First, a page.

January 2020 Market Review
-Darren Leavitt, CFA
The markets started January with nice gains but gave back some of those gains later in the month on concerns related to the spread of the novel coronavirus and its effect on the global economy. During the month, the US and China signed a “Phase One” trade accord and started negotiations on the next phase
of a broader trade agreement. At the end of January, the UK exited the European Union and both sides have now begun work on new trade agreements. Tensions between the US and Iran increased in January, but a further escalation, was for the time being, avoided. Central bank meetings during the month
yielded very little in new policy which continues to be accommodative. The easy money comes as global economic data appears to be on better footing. For the month the S&P 500 lost 0.16%, the Dow lost 0.99%, the NASDAQ bucked the trend with a gain of 1.99%, and the small-cap Russell 2000 lost 3.26%.
Developed international equities lost 2.82% and emerging market equities lost 6.15%. Safe-haven assets were in favor for the month with US Treasuries outperforming. The 2-year note yield decreased by 25 basis points to close at 1.32% while the 10-year bond yield decreased by 40 basis points to close at 1.52%. Bond prices increase as their yields decrease. Gold was also well bid and gained ~$64 or 4.2% on the month to close at $1587.70 an Oz. The global demand for oil fell over the month. For the month, WTI crude sold off 16.1% or $9.90 a barrel to close at $51.58 a barrel.
Fears of the novel strain of coronavirus hindered markets in the second half of January. The virus which originated within China has now spread across the globe and should be considered a threat that has numerous unknown variables attached to it. The outbreak is still in its infancy, and the fear of contracting the virus, coupled with aggressive policy measures taken by the Chinese and other countries, will undoubtedly have an impact on global economies.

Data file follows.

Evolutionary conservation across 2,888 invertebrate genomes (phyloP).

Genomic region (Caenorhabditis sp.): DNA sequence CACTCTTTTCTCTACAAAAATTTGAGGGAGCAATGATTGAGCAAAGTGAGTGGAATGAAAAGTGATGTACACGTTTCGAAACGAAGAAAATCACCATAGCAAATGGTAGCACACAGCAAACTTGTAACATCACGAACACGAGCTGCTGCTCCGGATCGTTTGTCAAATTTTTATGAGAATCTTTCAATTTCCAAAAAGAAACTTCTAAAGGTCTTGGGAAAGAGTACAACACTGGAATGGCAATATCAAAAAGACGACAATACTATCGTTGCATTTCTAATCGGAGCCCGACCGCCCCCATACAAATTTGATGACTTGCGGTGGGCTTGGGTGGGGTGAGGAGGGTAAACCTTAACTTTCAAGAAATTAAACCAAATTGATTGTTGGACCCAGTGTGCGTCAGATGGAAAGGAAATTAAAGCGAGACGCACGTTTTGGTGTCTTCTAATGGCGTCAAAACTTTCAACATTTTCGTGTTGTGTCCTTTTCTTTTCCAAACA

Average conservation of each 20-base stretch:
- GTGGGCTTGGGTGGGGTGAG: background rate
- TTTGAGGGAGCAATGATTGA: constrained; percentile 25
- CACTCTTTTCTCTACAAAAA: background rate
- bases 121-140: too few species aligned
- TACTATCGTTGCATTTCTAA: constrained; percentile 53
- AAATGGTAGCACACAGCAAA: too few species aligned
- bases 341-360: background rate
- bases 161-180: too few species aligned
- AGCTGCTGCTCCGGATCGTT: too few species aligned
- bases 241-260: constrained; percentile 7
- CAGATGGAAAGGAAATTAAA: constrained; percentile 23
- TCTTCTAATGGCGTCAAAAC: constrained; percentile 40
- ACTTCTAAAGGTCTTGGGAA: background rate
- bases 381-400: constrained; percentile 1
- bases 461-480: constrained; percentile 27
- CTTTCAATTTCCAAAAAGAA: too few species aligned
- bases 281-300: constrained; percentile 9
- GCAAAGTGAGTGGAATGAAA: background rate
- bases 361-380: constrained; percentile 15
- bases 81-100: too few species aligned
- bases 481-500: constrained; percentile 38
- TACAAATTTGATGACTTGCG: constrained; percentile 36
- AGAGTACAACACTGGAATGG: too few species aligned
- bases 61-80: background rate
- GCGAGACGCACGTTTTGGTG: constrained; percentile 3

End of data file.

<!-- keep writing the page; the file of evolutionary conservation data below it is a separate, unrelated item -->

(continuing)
“Phase One” of US and Chinese trade negotiations was signed in the middle of January. A reduction of tariffs along with increased purchase agreements of US agricultural products, access to Chinese financial markets, and an understating between the two nations on currency policy were the major highlights of the initial deal. The next steps in a broader deal are on the way and will include further Intellectual property protection and procedures to enforce any breach of these policies. Brexit, the departure of the UK from the European Union, took place on January 31st. The saga has been ongoing for years now
but will continue over the next year as both sides negotiate a new arrangement. The UK will now also be in negotiations with other countries to forge unilateral trade accords.
A targeted attack in early January by the US killed an Iranian General. The attack came after numerous Iranian attacks on various US and US-allied assets. The attack prompted a subsequent non-lethal strike on US forces in Iraq by Iran, but the attack was seen ironically as a de-escalation of the situation. The US imposed more sanctions on the country which has also had to contend with widespread unrest following the mistaken attack on a civilian airliner and the perceived cover-up attempts by the Iranian government.
Central banks across the globe continue to be accommodative in support economic growth. The accommodation led to better than expected economic data in January, with both global manufacturing and global services looking better than prior data sets. Employment data in the US and consumer confidence
continued to be healthy. The US Federal Reserve left its policy rate range unchanged at 1.5%-1.75%. The European Central bank also left its current policy rate unchanged and continued with its quantitative easing program.
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